Uniform Trade Secrets Act: the information must be the subject of efforts that are reasonable under the circumstances to maintain the secrecy. Restatement of Torts: intent to protect trade secret is insufficient; actual effort is necessary. In any case, the inquiry is fact-intensive.

Currently hard to predict outcomes. Some courts say password protection is enough; others say it isn’t, nor is firewall protection or other technical measures. Courts need to pay greater attention to technical measures, rather than traditional facilities-based measures. It is foreseeable, now, that people will use technical measures to extract trade secrets. So there needs to be risk analysis and steps to address risks to claim a trade secret, rather than a claim after the fact.

Relevant factors: nature of business/industry. Size matters. Nature of secrets: can’t be one size fits all. If it’s source code, maybe only developers should have access; customer lists have to be handled differently.

Justin Hughes: Given tech changes, won’t precedent about what tech works be outdated within a few years?

A: This isn’t about a checklist of passwords, firewalls, etc. Rather, she is proposing an approach: start with risk analysis, then do something to address the risks worth addressing. Facilities based measures, tech measures, human factors—all must be considered.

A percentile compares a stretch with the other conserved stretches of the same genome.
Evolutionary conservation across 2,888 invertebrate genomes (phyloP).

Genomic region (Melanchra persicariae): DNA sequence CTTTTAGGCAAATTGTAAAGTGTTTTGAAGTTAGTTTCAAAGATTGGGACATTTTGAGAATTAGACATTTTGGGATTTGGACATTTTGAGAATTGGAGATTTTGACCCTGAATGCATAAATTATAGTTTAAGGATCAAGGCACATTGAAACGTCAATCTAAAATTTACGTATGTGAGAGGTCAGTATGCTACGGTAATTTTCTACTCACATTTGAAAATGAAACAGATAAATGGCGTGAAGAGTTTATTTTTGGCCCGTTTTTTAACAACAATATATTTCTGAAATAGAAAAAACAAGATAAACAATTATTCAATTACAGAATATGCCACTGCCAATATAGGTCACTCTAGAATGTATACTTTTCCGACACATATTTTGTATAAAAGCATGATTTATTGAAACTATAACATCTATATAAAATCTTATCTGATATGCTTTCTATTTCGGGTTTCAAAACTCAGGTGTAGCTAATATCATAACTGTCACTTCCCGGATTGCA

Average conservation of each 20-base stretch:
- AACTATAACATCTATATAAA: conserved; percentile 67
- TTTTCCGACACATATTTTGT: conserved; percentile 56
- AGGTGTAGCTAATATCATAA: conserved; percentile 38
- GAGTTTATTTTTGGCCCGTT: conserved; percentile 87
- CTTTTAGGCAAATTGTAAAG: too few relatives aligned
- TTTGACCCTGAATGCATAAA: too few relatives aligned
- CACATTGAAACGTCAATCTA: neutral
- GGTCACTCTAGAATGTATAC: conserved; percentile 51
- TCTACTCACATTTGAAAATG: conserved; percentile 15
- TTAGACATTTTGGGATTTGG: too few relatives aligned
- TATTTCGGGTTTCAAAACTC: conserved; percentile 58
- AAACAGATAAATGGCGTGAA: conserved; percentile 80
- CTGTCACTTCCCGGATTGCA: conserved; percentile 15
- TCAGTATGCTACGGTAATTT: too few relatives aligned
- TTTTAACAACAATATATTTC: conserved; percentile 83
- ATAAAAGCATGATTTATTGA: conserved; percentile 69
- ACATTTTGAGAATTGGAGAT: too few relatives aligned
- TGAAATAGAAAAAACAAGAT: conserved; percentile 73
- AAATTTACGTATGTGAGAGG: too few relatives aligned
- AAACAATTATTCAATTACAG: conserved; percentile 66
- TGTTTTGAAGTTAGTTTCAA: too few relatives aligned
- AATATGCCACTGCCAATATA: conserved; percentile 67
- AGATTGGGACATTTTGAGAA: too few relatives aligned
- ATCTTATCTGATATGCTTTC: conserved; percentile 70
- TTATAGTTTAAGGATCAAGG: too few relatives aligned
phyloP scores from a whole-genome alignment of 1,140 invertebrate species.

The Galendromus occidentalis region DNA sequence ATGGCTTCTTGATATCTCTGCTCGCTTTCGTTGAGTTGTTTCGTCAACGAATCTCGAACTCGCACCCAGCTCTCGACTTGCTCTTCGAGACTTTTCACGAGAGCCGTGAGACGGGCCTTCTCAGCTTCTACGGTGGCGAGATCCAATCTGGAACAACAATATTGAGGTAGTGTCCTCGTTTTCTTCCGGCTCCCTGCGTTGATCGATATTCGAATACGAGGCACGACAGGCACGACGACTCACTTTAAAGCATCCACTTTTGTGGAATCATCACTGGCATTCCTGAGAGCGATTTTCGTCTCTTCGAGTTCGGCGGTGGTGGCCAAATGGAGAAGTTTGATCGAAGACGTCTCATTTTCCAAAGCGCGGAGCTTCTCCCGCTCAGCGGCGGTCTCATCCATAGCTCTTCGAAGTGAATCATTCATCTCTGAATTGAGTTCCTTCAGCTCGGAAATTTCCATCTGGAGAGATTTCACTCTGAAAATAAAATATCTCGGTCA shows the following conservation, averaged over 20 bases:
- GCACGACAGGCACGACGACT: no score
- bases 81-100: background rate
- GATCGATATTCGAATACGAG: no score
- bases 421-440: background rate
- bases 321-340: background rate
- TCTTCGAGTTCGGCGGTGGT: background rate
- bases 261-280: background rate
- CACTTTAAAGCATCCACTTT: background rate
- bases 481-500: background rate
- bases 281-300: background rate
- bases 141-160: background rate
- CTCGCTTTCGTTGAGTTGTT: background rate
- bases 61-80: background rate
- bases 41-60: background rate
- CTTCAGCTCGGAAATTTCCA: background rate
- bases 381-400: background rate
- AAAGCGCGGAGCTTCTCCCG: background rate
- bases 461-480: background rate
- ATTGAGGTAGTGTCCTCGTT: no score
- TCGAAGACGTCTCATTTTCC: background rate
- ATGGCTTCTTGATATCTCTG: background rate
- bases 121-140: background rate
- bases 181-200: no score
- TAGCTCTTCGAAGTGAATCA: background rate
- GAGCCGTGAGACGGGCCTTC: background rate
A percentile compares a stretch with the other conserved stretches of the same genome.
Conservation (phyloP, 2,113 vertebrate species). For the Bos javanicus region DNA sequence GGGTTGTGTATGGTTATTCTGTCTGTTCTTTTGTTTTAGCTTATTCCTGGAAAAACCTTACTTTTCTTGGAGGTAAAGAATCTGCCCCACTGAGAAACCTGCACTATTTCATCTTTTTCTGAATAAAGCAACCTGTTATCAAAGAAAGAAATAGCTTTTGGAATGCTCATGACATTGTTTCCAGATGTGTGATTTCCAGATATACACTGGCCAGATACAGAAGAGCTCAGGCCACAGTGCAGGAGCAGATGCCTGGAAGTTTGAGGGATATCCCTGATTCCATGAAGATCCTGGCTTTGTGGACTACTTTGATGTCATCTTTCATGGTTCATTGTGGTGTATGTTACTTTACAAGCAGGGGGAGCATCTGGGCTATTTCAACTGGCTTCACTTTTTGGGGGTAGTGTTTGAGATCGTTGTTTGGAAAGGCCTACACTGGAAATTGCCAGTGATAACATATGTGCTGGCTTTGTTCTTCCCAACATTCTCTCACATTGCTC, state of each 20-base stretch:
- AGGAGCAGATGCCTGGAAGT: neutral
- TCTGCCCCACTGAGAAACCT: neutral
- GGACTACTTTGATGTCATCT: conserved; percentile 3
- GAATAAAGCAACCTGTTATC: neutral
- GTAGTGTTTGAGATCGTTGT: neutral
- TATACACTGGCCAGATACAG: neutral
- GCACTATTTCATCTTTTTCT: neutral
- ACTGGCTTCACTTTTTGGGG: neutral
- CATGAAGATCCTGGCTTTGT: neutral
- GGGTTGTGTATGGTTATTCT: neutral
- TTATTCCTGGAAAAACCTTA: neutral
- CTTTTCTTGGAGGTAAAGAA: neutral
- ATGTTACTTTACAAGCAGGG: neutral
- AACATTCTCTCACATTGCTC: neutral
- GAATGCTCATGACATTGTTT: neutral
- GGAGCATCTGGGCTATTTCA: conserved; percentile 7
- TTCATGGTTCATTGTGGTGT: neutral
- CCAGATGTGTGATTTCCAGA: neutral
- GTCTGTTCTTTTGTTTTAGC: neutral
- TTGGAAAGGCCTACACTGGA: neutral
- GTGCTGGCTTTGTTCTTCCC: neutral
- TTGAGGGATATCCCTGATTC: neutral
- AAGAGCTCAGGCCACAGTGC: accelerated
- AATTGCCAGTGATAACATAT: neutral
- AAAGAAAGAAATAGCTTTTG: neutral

Q: But the implication seems to be you need a case by case analysis, depending on the circumstances. One relevant consideration would have to be the value of the trade secret.

A: Yes. Value is tied to reasonable efforts. Some courts say, rightly or wrongly, “if it were that valuable to you, you would have taken steps to protect it.” Her approach is already consistent with trade secret doctrine. But businesses aren’t doing enough and courts are letting them get away with it, jumping straight to misappropriation.

David Fagundes & Jonathan Masur – Costly Screens, Value Asymmetries, and the Creation of Intellectual Property

Patents are expensive to get, $25,000 for a typical patent, and two years’ wait. And yet there are still plenty of bad patents. What to do? Increase fees and spend more money increasing quality of examination? Decrease fees and allow easier registration because we’re not getting enough bang for our buck?

We think of patent as a costly screen: it weeds out potential patent rights that holders don’t believe are more than $25,000—we’re talking orders of magnitude, not real precision here. (I’d think you’d have to factor in optimism bias as well, and other factors that may lead people to push for patents—Pam Samuelson on patents as signal to investors.)